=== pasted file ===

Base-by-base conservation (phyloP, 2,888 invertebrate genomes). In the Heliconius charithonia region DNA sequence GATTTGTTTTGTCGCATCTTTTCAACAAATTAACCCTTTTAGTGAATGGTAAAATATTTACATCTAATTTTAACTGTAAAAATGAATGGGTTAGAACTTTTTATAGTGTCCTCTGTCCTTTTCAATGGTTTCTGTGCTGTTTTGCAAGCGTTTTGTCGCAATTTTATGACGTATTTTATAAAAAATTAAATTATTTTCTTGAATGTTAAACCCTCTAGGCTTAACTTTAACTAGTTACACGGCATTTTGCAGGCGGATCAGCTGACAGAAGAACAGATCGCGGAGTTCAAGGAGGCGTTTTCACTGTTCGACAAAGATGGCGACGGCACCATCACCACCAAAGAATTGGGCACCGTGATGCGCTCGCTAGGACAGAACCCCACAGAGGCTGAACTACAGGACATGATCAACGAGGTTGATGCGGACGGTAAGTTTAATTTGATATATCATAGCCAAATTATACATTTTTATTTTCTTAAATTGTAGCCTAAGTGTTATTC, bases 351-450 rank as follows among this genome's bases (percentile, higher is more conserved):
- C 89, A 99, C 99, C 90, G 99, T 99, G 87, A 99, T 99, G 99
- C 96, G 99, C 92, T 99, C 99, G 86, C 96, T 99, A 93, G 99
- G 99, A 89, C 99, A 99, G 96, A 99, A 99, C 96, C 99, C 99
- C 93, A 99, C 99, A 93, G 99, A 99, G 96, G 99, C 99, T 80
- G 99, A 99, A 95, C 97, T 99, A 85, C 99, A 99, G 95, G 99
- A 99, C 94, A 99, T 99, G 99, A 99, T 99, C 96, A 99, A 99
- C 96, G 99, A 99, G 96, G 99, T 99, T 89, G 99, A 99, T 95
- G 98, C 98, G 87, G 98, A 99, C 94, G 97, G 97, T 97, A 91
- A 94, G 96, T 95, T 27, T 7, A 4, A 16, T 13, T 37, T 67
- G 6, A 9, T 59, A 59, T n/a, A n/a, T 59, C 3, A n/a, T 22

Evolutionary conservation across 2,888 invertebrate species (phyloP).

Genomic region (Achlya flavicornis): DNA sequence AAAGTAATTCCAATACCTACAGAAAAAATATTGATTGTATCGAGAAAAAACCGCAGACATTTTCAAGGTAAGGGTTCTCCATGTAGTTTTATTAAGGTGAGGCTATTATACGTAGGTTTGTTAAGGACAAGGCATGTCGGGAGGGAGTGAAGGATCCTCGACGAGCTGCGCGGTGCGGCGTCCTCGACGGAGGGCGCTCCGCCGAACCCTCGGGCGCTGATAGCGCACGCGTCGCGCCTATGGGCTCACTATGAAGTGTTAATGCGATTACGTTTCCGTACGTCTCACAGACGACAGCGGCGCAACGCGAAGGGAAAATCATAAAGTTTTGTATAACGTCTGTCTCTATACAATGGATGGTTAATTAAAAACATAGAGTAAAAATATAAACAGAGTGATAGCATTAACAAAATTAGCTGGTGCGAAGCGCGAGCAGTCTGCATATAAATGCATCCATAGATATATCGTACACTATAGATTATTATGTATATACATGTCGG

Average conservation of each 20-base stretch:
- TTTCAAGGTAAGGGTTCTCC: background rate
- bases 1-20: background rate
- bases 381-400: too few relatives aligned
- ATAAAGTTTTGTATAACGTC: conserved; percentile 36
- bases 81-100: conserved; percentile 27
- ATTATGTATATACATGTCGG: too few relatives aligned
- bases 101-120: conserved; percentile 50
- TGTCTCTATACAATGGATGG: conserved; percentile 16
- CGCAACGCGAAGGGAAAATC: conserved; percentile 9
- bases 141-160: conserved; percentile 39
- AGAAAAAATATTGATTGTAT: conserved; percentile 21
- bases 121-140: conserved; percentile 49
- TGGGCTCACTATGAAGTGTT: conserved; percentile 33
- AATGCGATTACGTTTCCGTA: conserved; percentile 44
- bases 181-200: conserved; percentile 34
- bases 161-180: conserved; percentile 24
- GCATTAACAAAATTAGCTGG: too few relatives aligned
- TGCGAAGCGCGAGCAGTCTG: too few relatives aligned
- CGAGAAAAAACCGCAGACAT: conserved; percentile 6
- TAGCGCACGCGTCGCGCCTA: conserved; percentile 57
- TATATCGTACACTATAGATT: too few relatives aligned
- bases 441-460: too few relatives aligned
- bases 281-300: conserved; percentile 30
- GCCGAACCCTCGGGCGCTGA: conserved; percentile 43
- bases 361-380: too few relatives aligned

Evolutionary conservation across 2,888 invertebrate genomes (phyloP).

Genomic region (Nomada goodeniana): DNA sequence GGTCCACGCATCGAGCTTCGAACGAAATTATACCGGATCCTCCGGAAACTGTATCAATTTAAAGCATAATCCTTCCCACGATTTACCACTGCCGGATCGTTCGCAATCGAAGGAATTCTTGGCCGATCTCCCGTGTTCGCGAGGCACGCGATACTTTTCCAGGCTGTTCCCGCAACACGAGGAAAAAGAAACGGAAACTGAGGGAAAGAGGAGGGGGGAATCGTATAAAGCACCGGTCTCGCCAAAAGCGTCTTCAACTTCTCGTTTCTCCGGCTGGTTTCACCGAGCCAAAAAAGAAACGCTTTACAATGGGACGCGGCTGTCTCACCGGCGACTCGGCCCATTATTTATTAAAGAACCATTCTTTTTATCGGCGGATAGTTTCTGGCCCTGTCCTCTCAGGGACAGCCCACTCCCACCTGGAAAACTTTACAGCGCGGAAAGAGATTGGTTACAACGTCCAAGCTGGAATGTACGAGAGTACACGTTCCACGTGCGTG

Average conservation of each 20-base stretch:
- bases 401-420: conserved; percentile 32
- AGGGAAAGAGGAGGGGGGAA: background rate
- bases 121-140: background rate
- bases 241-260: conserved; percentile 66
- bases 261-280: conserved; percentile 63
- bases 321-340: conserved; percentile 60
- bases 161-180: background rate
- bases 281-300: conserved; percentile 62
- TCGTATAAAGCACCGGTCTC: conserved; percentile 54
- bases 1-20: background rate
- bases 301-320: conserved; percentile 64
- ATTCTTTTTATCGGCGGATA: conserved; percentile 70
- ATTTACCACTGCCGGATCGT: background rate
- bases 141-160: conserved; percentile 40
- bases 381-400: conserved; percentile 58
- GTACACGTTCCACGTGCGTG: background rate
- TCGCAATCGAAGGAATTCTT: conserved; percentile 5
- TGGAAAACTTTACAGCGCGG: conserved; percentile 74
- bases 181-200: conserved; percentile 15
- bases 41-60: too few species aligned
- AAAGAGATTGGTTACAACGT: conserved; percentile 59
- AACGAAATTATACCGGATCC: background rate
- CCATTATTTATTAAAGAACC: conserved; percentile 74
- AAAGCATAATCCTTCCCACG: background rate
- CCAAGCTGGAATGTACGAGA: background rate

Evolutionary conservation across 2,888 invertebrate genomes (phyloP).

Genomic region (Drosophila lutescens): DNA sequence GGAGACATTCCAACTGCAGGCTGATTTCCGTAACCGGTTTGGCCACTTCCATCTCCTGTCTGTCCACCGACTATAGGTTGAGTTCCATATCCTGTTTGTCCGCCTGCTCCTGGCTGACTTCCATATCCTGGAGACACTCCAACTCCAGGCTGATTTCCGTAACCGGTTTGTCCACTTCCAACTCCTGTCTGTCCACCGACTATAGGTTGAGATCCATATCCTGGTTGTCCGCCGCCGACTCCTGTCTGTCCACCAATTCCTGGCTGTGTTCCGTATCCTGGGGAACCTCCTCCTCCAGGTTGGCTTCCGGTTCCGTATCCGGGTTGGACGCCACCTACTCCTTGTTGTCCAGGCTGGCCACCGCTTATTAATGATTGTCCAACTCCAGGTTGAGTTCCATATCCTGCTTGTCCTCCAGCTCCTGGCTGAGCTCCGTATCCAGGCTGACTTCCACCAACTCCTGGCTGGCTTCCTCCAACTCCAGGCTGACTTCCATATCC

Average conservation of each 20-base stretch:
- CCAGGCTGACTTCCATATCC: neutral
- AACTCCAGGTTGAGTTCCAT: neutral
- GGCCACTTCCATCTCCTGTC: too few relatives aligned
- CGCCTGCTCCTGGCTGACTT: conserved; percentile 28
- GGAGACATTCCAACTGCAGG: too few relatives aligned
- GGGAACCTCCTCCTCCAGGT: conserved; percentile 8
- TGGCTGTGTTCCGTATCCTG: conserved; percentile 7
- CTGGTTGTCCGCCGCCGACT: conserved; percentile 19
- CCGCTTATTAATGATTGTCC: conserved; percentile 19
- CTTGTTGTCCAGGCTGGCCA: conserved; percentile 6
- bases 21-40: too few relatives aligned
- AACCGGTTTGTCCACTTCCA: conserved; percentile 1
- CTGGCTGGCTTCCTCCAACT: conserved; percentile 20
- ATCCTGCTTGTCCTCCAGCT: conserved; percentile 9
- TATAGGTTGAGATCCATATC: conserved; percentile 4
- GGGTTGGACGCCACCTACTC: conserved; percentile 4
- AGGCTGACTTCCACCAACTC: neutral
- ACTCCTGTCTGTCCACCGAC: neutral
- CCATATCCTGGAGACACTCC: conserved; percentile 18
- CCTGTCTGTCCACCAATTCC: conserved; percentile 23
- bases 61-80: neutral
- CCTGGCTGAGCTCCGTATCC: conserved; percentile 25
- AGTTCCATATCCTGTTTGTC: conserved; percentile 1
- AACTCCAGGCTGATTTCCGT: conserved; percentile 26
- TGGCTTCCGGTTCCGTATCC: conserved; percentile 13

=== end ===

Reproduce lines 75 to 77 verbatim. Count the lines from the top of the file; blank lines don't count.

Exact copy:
- GGAGACATTCCAACTGCAGG: too few relatives aligned
- GGGAACCTCCTCCTCCAGGT: conserved; percentile 8
- TGGCTGTGTTCCGTATCCTG: conserved; percentile 7